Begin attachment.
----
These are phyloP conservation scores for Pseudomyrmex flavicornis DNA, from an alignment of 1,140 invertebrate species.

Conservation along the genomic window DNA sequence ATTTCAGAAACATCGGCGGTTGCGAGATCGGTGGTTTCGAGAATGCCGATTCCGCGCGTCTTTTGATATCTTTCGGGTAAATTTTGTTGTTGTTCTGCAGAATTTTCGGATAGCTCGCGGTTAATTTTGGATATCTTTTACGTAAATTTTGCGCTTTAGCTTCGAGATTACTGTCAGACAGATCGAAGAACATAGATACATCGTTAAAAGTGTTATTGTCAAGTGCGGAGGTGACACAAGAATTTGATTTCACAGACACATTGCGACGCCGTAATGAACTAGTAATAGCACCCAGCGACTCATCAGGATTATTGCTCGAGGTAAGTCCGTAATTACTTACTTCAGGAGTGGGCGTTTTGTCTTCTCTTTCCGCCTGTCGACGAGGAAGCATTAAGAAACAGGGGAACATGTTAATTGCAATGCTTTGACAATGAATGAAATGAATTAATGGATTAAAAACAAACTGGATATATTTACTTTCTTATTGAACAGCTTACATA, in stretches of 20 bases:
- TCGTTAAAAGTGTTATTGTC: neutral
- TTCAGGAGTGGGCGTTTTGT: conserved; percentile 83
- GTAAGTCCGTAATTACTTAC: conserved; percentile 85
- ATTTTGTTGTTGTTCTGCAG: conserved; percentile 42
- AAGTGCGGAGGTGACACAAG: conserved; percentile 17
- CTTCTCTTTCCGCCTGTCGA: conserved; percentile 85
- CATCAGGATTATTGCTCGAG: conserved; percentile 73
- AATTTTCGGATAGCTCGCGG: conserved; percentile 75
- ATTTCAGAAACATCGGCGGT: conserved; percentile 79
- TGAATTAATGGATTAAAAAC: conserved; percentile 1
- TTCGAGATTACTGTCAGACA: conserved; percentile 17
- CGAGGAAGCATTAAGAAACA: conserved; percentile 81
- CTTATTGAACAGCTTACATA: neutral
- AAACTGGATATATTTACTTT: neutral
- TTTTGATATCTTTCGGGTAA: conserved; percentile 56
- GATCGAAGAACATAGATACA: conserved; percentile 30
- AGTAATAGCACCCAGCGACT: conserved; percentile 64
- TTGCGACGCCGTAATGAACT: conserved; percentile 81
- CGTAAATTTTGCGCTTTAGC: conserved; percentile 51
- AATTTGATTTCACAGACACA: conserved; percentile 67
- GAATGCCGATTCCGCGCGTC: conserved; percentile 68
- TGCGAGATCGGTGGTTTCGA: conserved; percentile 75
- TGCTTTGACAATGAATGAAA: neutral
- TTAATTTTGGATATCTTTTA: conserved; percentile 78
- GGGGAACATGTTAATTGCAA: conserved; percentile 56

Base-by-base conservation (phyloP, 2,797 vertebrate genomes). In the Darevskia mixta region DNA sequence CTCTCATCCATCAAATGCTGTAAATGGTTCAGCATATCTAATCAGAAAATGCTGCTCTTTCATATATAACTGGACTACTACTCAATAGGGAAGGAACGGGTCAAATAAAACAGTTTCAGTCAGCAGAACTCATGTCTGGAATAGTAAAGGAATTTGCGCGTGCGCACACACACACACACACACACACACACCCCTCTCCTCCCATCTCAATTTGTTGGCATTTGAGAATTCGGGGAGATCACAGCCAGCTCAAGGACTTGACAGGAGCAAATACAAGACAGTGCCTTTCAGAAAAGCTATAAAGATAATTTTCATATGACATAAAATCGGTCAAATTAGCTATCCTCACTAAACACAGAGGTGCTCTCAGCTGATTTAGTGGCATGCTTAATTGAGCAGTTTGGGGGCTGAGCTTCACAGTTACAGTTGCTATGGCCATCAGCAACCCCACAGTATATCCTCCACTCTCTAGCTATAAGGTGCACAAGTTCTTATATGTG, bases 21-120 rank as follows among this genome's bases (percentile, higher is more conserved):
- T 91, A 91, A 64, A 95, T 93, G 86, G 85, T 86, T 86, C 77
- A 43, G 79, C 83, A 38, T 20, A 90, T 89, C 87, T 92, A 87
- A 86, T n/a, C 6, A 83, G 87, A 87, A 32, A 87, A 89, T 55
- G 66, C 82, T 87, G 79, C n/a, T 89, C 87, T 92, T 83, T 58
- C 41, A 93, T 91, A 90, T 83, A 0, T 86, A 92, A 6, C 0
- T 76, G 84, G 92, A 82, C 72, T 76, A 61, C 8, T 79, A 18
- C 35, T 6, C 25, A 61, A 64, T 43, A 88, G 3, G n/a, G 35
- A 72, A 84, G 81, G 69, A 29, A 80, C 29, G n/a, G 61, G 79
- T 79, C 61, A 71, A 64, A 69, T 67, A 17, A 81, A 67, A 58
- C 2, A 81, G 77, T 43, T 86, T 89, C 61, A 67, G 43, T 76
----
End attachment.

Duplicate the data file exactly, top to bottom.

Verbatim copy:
These are phyloP conservation scores for Pseudomyrmex flavicornis DNA, from an alignment of 1,140 invertebrate species.

Conservation along the genomic window DNA sequence ATTTCAGAAACATCGGCGGTTGCGAGATCGGTGGTTTCGAGAATGCCGATTCCGCGCGTCTTTTGATATCTTTCGGGTAAATTTTGTTGTTGTTCTGCAGAATTTTCGGATAGCTCGCGGTTAATTTTGGATATCTTTTACGTAAATTTTGCGCTTTAGCTTCGAGATTACTGTCAGACAGATCGAAGAACATAGATACATCGTTAAAAGTGTTATTGTCAAGTGCGGAGGTGACACAAGAATTTGATTTCACAGACACATTGCGACGCCGTAATGAACTAGTAATAGCACCCAGCGACTCATCAGGATTATTGCTCGAGGTAAGTCCGTAATTACTTACTTCAGGAGTGGGCGTTTTGTCTTCTCTTTCCGCCTGTCGACGAGGAAGCATTAAGAAACAGGGGAACATGTTAATTGCAATGCTTTGACAATGAATGAAATGAATTAATGGATTAAAAACAAACTGGATATATTTACTTTCTTATTGAACAGCTTACATA, in stretches of 20 bases:
- TCGTTAAAAGTGTTATTGTC: neutral
- TTCAGGAGTGGGCGTTTTGT: conserved; percentile 83
- GTAAGTCCGTAATTACTTAC: conserved; percentile 85
- ATTTTGTTGTTGTTCTGCAG: conserved; percentile 42
- AAGTGCGGAGGTGACACAAG: conserved; percentile 17
- CTTCTCTTTCCGCCTGTCGA: conserved; percentile 85
- CATCAGGATTATTGCTCGAG: conserved; percentile 73
- AATTTTCGGATAGCTCGCGG: conserved; percentile 75
- ATTTCAGAAACATCGGCGGT: conserved; percentile 79
- TGAATTAATGGATTAAAAAC: conserved; percentile 1
- TTCGAGATTACTGTCAGACA: conserved; percentile 17
- CGAGGAAGCATTAAGAAACA: conserved; percentile 81
- CTTATTGAACAGCTTACATA: neutral
- AAACTGGATATATTTACTTT: neutral
- TTTTGATATCTTTCGGGTAA: conserved; percentile 56
- GATCGAAGAACATAGATACA: conserved; percentile 30
- AGTAATAGCACCCAGCGACT: conserved; percentile 64
- TTGCGACGCCGTAATGAACT: conserved; percentile 81
- CGTAAATTTTGCGCTTTAGC: conserved; percentile 51
- AATTTGATTTCACAGACACA: conserved; percentile 67
- GAATGCCGATTCCGCGCGTC: conserved; percentile 68
- TGCGAGATCGGTGGTTTCGA: conserved; percentile 75
- TGCTTTGACAATGAATGAAA: neutral
- TTAATTTTGGATATCTTTTA: conserved; percentile 78
- GGGGAACATGTTAATTGCAA: conserved; percentile 56

Base-by-base conservation (phyloP, 2,797 vertebrate genomes). In the Darevskia mixta region DNA sequence CTCTCATCCATCAAATGCTGTAAATGGTTCAGCATATCTAATCAGAAAATGCTGCTCTTTCATATATAACTGGACTACTACTCAATAGGGAAGGAACGGGTCAAATAAAACAGTTTCAGTCAGCAGAACTCATGTCTGGAATAGTAAAGGAATTTGCGCGTGCGCACACACACACACACACACACACACACCCCTCTCCTCCCATCTCAATTTGTTGGCATTTGAGAATTCGGGGAGATCACAGCCAGCTCAAGGACTTGACAGGAGCAAATACAAGACAGTGCCTTTCAGAAAAGCTATAAAGATAATTTTCATATGACATAAAATCGGTCAAATTAGCTATCCTCACTAAACACAGAGGTGCTCTCAGCTGATTTAGTGGCATGCTTAATTGAGCAGTTTGGGGGCTGAGCTTCACAGTTACAGTTGCTATGGCCATCAGCAACCCCACAGTATATCCTCCACTCTCTAGCTATAAGGTGCACAAGTTCTTATATGTG, bases 21-120 rank as follows among this genome's bases (percentile, higher is more conserved):
- T 91, A 91, A 64, A 95, T 93, G 86, G 85, T 86, T 86, C 77
- A 43, G 79, C 83, A 38, T 20, A 90, T 89, C 87, T 92, A 87
- A 86, T n/a, C 6, A 83, G 87, A 87, A 32, A 87, A 89, T 55
- G 66, C 82, T 87, G 79, C n/a, T 89, C 87, T 92, T 83, T 58
- C 41, A 93, T 91, A 90, T 83, A 0, T 86, A 92, A 6, C 0
- T 76, G 84, G 92, A 82, C 72, T 76, A 61, C 8, T 79, A 18
- C 35, T 6, C 25, A 61, A 64, T 43, A 88, G 3, G n/a, G 35
- A 72, A 84, G 81, G 69, A 29, A 80, C 29, G n/a, G 61, G 79
- T 79, C 61, A 71, A 64, A 69, T 67, A 17, A 81, A 67, A 58
- C 2, A 81, G 77, T 43, T 86, T 89, C 61, A 67, G 43, T 76